Policymakers Deal with RFID Security and Privacy Problems

The cards used by California legislators to gain access to the "secure" areas of their statehouses have one big problem: it's been demonstrated that third parties can easily read information off their electronic tags at a short distance and gain unauthorized access. 

This kind of problem is why legislatures in California and Washington are moving bills that would criminalize the unauthorized reading of personal information from documents embedded within devices that make this possible, radio frequency identification (RFID) tags. This practice, known as RFID "skimming," involves surreptitiously copying the information embedded in IDs, security access cards, consumer loyalty cards, and a growing number of other documents where they are increasingly ubiquitous. The information on some types of tags can be scanned thirty or more feet away with readers that are easy to build or purchase.

Stopping the Skimming of Personal Information: Because RFID tags can be read remotely, without the tag holder's knowledge, the personal and consumer information contained inside is inherently less secure. Similarly, government or private actors could track and profile tag holders without their knowledge or consent. (One controversial application of the technology has been to track students in school.) The insecurity of these documents facilitates identity theft, security breaches, personal surveillance, and violence against women. These concerns have lead a broad array of groups, including privacy, civil liberties, women's rights, and industry organizations, to support anti-skimming laws and other ways to protect the privacy and security of RFID embedded documents. 

The RFID document problem will increase with the adoption of new "enhanced" driver's licenses which comply with the Department of Homeland Security's mandate requiring passports when crossing a U.S. land border or traveling to Bermuda or the Caribbean. For this program, DHS has chosen to use RFID tags that can be read across the room instead of a technology that will only work on contact or over very short distances, against the advice of the General Accounting Office, the Department's own Data Privacy and Integrity Advisory Committee, the Smart Card Alliance (an industry group that has recommended a more secure alternative to RFID) and U.S. Sen. Patrick Leahy, among others.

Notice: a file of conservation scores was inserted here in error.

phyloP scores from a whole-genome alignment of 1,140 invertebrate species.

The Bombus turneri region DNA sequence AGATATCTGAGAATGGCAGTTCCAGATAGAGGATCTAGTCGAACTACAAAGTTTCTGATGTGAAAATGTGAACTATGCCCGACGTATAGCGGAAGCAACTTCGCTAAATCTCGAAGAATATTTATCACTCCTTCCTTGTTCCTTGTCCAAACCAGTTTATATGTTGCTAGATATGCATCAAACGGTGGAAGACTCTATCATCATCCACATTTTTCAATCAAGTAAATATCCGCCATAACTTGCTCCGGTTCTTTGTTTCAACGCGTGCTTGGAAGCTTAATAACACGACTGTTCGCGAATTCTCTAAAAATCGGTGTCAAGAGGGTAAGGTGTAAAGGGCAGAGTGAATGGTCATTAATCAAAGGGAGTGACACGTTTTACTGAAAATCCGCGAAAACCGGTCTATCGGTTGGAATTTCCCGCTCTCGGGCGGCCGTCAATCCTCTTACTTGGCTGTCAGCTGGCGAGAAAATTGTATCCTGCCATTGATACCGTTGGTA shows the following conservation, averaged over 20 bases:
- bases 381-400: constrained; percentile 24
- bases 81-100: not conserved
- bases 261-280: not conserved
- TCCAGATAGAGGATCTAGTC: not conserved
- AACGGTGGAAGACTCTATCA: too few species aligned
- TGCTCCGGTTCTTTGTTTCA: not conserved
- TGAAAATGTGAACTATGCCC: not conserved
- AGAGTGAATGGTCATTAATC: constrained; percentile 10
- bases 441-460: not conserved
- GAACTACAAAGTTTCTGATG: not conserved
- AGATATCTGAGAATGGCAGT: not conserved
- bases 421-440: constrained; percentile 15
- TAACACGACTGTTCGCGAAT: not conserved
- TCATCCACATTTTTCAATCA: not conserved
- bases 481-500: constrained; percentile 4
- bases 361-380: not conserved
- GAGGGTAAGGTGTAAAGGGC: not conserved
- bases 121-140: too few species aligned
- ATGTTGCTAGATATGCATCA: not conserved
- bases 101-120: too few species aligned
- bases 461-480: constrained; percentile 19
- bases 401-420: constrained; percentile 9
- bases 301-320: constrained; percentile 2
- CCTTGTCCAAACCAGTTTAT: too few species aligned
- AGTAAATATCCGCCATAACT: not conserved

• Washington State has legislation (HB 1031) recently passed by its House that would create a felony for skimming an RFID tag for the purpose of fraud, identity theft or other crime. The bill would also require opt-in consent before any public or private entity could scan and store information contained in an RFID tag.
  • California's Senate recently passed SB 31, which would create a misdemeanor for skimming any identification document. California also has other RFID bills that would create a moratorium on using RFID in driver's licenses and school identity cards, as well as regulate RFID use in government identity documents.

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